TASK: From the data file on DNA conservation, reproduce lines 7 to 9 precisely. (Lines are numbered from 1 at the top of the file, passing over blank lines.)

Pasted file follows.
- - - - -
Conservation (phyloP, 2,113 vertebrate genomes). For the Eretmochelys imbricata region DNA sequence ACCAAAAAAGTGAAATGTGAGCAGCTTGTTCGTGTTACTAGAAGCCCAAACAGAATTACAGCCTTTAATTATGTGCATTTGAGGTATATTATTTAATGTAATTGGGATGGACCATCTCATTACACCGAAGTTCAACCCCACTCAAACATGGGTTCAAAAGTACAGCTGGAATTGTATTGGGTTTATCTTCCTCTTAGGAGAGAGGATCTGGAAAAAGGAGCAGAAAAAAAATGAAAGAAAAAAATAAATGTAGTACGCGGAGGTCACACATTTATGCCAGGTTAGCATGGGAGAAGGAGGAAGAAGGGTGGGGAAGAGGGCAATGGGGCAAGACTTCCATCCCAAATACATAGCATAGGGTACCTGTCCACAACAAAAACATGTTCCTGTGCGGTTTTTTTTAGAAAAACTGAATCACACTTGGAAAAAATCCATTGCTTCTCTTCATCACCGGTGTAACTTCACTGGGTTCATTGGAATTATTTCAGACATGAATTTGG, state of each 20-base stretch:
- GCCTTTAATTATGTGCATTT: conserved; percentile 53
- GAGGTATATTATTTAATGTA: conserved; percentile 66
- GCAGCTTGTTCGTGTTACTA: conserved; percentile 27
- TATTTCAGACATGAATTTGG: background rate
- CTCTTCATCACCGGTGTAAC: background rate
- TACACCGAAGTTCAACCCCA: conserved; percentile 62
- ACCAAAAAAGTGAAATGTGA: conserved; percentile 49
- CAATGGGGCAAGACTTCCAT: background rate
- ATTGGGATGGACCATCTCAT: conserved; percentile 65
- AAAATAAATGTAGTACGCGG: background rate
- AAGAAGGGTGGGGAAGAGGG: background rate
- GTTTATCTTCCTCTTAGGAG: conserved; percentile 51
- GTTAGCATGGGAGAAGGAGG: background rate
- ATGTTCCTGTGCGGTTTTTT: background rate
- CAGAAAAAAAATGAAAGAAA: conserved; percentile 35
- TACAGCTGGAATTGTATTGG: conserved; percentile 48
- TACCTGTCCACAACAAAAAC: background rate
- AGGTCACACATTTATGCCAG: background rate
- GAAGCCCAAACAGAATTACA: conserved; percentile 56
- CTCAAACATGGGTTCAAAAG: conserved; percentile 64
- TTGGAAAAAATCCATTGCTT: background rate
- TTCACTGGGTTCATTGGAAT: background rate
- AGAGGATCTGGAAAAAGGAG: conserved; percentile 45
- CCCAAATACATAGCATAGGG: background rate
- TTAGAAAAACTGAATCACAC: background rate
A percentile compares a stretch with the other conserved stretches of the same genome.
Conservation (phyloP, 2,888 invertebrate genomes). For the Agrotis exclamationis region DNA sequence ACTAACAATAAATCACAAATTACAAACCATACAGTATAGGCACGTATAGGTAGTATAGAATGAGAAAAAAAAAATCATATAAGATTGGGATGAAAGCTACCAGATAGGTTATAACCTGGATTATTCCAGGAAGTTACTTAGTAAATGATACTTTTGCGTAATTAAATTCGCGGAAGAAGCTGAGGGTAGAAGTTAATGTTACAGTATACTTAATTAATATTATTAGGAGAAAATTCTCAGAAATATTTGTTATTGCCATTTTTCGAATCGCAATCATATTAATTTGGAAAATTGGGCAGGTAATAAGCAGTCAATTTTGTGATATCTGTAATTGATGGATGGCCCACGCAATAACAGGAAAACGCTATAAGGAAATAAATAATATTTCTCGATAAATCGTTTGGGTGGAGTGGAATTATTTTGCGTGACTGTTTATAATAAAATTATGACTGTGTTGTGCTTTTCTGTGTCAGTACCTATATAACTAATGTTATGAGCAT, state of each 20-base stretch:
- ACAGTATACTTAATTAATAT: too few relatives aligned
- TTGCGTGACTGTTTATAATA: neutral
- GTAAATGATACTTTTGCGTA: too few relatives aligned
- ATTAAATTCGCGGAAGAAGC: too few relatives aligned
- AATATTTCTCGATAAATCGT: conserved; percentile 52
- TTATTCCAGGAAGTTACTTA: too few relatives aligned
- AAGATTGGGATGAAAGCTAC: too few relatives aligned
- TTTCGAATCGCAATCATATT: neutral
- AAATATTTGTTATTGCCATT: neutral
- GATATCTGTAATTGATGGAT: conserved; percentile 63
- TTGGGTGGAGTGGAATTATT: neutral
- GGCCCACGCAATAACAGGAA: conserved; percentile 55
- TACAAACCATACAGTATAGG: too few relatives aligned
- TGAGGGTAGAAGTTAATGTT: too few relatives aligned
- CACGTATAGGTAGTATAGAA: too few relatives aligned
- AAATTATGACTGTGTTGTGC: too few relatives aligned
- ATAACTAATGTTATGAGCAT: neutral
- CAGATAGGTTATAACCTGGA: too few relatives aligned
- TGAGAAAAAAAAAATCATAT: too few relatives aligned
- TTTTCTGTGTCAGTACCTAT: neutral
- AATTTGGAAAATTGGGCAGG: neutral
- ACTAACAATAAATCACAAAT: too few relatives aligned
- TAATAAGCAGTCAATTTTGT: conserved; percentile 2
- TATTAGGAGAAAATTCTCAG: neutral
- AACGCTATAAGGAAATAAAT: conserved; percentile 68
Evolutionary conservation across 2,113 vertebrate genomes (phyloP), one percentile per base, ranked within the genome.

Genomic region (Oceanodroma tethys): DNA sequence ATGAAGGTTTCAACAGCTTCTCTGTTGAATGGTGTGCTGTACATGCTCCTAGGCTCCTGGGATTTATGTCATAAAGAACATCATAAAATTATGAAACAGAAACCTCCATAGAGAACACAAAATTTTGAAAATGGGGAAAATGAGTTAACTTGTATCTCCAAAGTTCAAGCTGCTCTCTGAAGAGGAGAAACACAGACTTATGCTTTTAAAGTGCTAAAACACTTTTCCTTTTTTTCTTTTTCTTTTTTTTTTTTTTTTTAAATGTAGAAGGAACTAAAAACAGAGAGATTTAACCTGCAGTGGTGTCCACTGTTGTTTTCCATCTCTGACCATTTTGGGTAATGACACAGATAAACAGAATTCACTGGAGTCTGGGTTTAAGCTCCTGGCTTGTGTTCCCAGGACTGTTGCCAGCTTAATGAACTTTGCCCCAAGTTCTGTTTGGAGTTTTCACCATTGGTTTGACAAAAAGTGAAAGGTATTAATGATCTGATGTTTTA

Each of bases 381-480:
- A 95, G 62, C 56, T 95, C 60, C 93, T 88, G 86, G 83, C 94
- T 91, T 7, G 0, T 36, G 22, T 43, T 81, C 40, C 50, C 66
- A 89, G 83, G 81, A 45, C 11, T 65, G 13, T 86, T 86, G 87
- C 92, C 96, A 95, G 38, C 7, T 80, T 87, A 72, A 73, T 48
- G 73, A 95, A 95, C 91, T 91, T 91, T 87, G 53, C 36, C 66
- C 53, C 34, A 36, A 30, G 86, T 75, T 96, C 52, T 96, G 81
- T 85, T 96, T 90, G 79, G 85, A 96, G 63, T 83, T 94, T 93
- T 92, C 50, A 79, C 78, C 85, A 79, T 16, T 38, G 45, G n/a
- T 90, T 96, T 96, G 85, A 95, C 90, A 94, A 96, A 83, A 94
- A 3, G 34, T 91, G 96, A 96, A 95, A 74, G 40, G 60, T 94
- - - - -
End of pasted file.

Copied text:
- TACACCGAAGTTCAACCCCA: conserved; percentile 62
- ACCAAAAAAGTGAAATGTGA: conserved; percentile 49
- CAATGGGGCAAGACTTCCAT: background rate